In our experience, the health-care providers had clinical characteristics and outcomes similar to those of the general COVID-19 population.5  However, COVID-19 is a highly dangerous infection for hematology patients, particularly after chemotherapy or immunosuppressive therapy. Initial symptoms, such as fever and dry cough, cannot be distinguished from other infectious and noninfectious complications caused by the primary disease and its treatment, resulting in failure to promptly diagnosis COVID-19. One-half of the patients had multiple complications and organ system failure leading to death. Patient 6, who had no complications and recovered quickly from COVID-19, was in remission from his underlying disease and did not have marrow suppression from chemotherapy at the time of infection. We believe that extreme measures to protect hematologic patients from COVID-19 are required, and postponement of chemotherapy for stable blood cancer patients should be considered in endemic areas.

Standard infection control procedures play an essential role in preventing the nosocomial spread of COVID-19. We applied preventive methods, including quarantine of patients, disinfection of the ward area, active and early surveillance, strict hand hygiene, and contact and droplet isolation. Treatment strategies were also adjusted to reduce the risk of SARS-CoV-2 infection. For patients with stable disease, we deferred chemotherapy and imposed a watch-and-wait strategy. For patients in need of urgent treatment, oral chemotherapy or targeted agents were substituted whenever possible. This clustered COVID-19 event occurred at the beginning of the epidemic in Wuhan. After that, no further infections occurred in the hematology ward.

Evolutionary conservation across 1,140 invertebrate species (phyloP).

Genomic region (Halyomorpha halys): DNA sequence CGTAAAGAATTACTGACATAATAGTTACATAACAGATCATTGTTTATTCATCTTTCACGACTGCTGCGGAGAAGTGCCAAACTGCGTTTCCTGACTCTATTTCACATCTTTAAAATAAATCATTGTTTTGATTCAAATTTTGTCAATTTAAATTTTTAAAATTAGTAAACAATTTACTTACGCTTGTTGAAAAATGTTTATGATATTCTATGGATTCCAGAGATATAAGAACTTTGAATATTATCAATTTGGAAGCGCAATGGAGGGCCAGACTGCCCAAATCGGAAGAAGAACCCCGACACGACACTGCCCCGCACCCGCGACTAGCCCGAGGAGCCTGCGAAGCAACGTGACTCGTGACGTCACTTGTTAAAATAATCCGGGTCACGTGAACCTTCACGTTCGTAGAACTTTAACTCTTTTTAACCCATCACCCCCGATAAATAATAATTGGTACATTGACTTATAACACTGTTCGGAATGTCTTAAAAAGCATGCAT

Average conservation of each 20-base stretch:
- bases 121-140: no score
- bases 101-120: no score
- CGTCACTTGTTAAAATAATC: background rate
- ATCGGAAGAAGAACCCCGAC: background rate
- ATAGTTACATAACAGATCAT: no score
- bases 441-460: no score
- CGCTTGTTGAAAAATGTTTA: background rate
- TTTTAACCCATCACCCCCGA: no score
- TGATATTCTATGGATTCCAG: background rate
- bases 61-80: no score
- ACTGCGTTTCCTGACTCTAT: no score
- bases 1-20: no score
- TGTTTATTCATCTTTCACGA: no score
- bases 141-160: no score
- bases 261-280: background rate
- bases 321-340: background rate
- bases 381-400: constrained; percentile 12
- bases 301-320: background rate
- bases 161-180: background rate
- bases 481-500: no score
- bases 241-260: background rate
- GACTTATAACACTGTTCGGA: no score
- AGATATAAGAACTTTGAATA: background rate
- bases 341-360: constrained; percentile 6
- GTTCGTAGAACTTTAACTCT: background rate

Authorship

Contribution: M.H. was responsible for conception and design; M.H., L.X., Y.F., and X.L. were responsible for provision of patients; Yingying Wu, X.L., and Y.F. collected and assembled the data; M.H. and F.L. analyzed and interpreted the data; Yaohui Wu, F.L., and M.H. wrote the manuscript; and all authors provided final approval of the manuscript.

Conflict-of-interest disclosure: The authors declare no competing financial interests.

Correspondence: Mei Hong, Institute of Hematology, Union Hospital, Tongji Medical College, Huazhong University of Science and Technology, 1277 Jiefang Ave, Wuhan 430022, China; e-mail: meihongcncn@aliyun.com.

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Author notes

*

Yaohui Wu and F.L. contributed equally to this work.